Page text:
I really enjoyed my 8 nights in Paris early February . Besides meeting some friends for two nights I was travelling alone for the most part. You’ve really got to be careful of the scammers on the streets. They could be lurking anywhere. I got what I would call day light robbedThi twice but could have been around 8 times if I didn’t become more alert.
- be careful of the young ladies roaming around either pretending to be deaf, or they actually are. They will have a piece of paper and basically come in front of your walking path pointing at the sheet to sign what looks like a petition. I am familiar with these sort of things around Melbourne so I didn’t think twice before signing. The only catch with these is they are actually asking for a donations. I went to give the lady 2 euros and she looked at me with the devil in her eyes and ferociously pointed to the 10 euro minimum donation. I said no thanks and she through a little tantrum and dropped my 2 euro coin on the ground. I just kept walking. This was on a random street where there was no one else walking around, It wasn’t even a touristy area. The whole time I spent in Paris I was approached around 7 times.
2. Be careful at bars that have free entry. Do some research and know roughly how much a glass of beer is going to cost. I got shortchanged at a gay bar in a popular area. Although they give you a receipt with every drink, the bar staff know who’s a tourist and not by the way you order. I gave him 20 euros but he gave me change like I only gave him 10 Euros. therefore it was a very expensive 3/4 pint of beer. I didn’t realise till I had walked away, got lost in the crowed and had already y drank a bit. The receipt showed changed for a 10. Although I stayed positive and tried to not let it ruin my night. The naked hot men having showers made up for the short change.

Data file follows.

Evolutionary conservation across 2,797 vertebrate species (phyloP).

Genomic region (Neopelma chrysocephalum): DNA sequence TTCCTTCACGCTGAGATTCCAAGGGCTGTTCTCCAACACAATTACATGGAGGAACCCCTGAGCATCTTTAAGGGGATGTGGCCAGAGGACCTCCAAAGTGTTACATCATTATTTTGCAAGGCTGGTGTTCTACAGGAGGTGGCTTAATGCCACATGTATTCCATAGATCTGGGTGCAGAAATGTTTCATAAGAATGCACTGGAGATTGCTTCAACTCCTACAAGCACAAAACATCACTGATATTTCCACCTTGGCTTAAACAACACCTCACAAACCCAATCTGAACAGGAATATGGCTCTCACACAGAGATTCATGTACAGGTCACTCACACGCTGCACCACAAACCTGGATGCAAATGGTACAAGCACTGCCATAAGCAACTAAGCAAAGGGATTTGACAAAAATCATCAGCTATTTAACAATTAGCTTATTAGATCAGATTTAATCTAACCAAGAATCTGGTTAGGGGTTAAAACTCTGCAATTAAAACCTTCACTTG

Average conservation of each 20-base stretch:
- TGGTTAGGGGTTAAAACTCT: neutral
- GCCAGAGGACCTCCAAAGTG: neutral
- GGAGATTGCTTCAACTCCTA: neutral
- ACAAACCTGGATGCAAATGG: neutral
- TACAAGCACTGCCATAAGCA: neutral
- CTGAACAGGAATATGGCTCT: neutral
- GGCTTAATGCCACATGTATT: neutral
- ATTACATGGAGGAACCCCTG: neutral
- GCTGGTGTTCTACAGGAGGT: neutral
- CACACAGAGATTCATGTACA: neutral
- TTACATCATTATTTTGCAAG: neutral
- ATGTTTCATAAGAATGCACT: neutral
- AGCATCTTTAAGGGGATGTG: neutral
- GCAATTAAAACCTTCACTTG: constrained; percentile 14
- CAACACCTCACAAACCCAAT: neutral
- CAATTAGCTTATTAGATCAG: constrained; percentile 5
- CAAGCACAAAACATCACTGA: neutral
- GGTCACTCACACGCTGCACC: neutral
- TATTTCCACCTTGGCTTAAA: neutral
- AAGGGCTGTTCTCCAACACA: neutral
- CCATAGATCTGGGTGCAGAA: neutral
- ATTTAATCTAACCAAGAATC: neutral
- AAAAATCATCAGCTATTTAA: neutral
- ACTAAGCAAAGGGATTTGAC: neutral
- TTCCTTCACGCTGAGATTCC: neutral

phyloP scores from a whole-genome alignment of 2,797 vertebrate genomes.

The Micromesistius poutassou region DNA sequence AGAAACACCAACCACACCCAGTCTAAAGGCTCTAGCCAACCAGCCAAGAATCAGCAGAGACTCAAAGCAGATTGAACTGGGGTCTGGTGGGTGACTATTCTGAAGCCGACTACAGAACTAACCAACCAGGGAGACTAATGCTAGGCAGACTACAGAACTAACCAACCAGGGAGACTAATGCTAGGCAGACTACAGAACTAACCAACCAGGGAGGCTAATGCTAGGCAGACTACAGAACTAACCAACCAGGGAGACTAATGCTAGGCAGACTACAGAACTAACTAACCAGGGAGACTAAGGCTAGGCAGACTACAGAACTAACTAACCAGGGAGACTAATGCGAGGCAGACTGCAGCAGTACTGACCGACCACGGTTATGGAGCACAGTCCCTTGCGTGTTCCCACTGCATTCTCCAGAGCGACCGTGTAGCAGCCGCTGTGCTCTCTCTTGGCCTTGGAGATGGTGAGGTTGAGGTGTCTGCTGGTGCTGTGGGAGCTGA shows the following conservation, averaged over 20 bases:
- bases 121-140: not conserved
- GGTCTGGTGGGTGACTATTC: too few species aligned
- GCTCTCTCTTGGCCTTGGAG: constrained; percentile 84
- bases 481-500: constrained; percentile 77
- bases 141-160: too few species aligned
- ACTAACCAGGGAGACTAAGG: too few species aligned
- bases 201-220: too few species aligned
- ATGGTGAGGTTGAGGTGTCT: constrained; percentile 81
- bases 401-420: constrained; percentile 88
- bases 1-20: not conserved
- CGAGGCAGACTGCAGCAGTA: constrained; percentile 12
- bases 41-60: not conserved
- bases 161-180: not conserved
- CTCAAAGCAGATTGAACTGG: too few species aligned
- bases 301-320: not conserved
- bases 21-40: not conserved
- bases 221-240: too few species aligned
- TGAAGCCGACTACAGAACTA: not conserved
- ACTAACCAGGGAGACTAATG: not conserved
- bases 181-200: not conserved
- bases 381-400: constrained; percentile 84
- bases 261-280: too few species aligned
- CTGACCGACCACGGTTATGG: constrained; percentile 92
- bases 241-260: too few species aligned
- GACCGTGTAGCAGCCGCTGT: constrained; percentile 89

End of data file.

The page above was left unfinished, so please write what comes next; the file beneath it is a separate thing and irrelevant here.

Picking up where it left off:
3. This was by far my worst experience in Paris, It was up at Sacré-Cœur in Montmartre, a tourist hot spot. This is the highest part of paris and has stunning views over looking the city. Walking up there you its easy to dodge the people trying to sell you selfie sticks and tacky souvenirs. What you really have to be careful is the african men that actually attack you! Yes, It doesn’t matter how much of a power walk you have or whether you say no thank you as you try to pass them. They WILL grab you by the hand, intimidate you. They start quoting familiar lines out of the Lion King to calm your nerves, such as Hakunna Matata. Whilst stitching an unwanted charm bracelet on you they will try to sweet talk you in african language wishing you save travels ect. They also let you know that its free. Once they have finally stitched the two tone bracelet around your wrist, they will then kindly asked for money. The problem with me is I wasn’t carrying any cash what so ever. Which is why I tried to resist so much because I didn’t want to waste anyones time. The man asked me to open up my wallet, I showed him I had nothing but a few USD that I kept as souvenirs from my time working in California. This man had the urge to ask me for it! Probably only worth around 50p. It held sentimental value to me. He took it. I was pissed off but glad he didn’t get my phone. I actually kept this hideous bracelet on for the rest of my time in Paris, not because I liked it , but I didn’t want to be attacked again. It worked as I came down, a different bunch of men tried to get me. I showed them my wrist and said I already had one. The following two days I went up there again and got attacked again.
It’s a public place and you would think you would feel safe in numbers, but these guys are professional con artists. They do this all while one to two hundred tourist are watching on.